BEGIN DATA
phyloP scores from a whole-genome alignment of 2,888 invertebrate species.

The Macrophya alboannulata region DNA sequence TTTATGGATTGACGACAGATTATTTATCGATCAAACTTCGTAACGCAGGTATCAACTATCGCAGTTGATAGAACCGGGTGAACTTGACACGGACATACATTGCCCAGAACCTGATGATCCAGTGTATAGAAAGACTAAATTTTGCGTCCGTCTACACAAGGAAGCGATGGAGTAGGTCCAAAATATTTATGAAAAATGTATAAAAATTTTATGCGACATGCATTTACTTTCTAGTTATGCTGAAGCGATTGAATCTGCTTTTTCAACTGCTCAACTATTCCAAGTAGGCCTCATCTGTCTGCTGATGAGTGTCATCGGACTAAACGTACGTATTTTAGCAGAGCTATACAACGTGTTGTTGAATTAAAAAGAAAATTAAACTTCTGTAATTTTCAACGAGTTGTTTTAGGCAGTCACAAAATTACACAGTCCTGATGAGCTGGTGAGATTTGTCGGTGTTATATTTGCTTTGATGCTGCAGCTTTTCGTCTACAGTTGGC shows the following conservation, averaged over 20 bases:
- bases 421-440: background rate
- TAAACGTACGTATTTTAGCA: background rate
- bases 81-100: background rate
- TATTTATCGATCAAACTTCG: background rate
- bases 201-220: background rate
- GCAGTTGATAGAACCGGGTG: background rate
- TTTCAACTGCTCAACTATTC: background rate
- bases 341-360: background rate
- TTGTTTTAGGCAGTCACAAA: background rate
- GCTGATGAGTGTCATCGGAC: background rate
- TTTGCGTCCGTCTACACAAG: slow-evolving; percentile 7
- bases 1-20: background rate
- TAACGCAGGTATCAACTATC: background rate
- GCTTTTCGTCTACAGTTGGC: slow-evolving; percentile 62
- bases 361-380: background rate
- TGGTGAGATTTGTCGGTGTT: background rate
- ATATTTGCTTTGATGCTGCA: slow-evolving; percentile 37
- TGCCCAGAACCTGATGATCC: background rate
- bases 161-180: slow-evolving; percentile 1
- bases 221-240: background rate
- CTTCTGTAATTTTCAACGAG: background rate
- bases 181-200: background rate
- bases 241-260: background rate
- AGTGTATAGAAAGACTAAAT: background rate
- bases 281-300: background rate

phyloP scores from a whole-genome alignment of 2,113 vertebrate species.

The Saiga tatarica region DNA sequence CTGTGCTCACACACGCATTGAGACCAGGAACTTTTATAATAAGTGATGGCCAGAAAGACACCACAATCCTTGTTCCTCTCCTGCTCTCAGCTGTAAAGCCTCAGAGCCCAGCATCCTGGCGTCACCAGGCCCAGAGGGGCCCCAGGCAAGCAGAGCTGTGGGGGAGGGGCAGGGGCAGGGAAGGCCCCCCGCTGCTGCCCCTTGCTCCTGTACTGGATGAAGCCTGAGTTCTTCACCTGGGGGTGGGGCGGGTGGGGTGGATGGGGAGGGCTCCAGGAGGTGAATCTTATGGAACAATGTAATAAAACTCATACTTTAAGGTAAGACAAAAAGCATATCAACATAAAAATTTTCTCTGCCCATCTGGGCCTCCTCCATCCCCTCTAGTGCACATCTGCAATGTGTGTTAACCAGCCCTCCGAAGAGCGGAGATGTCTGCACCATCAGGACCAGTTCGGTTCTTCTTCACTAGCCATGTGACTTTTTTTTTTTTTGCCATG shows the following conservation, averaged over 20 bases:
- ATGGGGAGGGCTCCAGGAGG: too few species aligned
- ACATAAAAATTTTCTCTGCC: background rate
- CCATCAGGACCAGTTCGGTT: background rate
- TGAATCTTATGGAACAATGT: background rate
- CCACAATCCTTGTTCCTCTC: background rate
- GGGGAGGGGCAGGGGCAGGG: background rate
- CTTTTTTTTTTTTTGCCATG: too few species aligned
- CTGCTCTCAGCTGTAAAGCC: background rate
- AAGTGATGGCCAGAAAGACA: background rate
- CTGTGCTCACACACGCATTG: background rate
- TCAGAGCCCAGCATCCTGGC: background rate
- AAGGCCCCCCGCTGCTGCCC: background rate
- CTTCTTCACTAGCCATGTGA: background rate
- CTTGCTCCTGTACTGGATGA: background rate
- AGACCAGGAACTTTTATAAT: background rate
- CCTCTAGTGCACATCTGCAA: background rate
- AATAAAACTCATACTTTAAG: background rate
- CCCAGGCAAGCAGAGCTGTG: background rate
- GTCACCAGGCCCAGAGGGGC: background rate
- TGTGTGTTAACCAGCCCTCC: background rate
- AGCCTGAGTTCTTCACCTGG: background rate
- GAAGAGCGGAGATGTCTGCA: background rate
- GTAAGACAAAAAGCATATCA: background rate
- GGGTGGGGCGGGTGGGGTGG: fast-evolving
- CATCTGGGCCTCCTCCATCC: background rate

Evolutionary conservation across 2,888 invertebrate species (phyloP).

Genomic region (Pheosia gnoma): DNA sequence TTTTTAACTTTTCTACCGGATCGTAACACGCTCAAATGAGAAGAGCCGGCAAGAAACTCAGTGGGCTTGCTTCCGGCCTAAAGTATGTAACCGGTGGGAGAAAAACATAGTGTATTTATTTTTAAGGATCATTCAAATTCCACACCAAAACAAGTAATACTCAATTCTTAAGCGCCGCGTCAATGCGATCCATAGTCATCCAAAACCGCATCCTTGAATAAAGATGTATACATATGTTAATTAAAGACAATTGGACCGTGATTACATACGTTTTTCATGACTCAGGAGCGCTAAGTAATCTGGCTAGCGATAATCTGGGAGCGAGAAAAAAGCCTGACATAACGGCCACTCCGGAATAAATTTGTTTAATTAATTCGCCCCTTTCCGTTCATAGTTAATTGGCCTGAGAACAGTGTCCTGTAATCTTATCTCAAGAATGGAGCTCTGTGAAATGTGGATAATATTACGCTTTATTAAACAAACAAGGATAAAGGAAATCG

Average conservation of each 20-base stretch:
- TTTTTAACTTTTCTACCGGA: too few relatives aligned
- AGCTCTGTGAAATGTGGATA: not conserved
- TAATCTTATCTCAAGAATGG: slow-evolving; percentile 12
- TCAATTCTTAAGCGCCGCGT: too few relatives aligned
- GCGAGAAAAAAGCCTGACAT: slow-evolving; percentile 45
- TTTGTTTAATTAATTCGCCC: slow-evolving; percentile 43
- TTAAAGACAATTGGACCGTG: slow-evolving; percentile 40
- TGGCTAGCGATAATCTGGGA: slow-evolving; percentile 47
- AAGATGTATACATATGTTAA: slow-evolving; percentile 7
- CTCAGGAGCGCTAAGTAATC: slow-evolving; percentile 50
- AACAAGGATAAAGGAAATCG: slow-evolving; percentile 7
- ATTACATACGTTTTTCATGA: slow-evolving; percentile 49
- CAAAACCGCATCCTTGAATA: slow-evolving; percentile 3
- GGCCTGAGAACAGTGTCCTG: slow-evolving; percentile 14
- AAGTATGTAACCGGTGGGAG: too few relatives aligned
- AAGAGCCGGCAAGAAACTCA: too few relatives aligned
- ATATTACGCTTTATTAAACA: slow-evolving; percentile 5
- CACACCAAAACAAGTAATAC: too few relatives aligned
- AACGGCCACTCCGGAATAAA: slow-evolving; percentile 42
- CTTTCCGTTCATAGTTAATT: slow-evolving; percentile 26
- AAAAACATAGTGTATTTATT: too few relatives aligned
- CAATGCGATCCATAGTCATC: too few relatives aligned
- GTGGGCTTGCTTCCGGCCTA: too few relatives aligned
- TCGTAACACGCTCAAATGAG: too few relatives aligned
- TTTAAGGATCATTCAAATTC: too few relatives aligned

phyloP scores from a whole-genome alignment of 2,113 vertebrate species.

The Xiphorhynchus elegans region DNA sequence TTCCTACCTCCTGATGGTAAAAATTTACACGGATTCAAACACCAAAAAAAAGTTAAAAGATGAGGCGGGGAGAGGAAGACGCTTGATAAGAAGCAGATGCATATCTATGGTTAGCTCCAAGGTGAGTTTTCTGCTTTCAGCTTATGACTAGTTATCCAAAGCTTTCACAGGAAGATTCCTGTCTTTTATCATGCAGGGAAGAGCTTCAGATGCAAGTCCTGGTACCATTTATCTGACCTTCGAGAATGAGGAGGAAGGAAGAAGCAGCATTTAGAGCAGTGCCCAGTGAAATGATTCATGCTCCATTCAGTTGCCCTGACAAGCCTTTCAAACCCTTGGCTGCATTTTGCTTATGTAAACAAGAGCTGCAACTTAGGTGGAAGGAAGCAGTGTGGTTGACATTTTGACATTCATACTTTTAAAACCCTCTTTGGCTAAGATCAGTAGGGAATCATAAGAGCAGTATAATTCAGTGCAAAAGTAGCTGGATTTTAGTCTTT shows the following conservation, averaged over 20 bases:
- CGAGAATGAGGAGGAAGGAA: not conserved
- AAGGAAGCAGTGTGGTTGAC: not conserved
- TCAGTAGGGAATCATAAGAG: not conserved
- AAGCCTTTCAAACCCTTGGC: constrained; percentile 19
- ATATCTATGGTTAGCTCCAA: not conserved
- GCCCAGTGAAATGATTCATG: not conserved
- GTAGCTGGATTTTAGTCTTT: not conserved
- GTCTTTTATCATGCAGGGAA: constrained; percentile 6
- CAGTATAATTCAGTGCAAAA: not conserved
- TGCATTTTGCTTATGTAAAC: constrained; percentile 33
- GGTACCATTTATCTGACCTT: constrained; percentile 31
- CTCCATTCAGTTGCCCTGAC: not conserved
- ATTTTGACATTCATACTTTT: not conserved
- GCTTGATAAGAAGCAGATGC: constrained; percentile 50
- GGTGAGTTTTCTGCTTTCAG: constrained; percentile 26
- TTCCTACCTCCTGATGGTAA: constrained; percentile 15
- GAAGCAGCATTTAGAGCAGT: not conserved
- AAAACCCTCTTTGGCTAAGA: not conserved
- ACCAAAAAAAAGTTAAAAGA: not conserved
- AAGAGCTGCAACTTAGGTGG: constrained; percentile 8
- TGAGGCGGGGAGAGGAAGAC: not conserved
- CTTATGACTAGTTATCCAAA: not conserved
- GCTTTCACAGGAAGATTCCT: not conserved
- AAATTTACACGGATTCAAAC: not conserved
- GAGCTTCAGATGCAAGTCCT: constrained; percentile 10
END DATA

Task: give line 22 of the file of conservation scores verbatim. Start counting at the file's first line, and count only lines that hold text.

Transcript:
- bases 221-240: background rate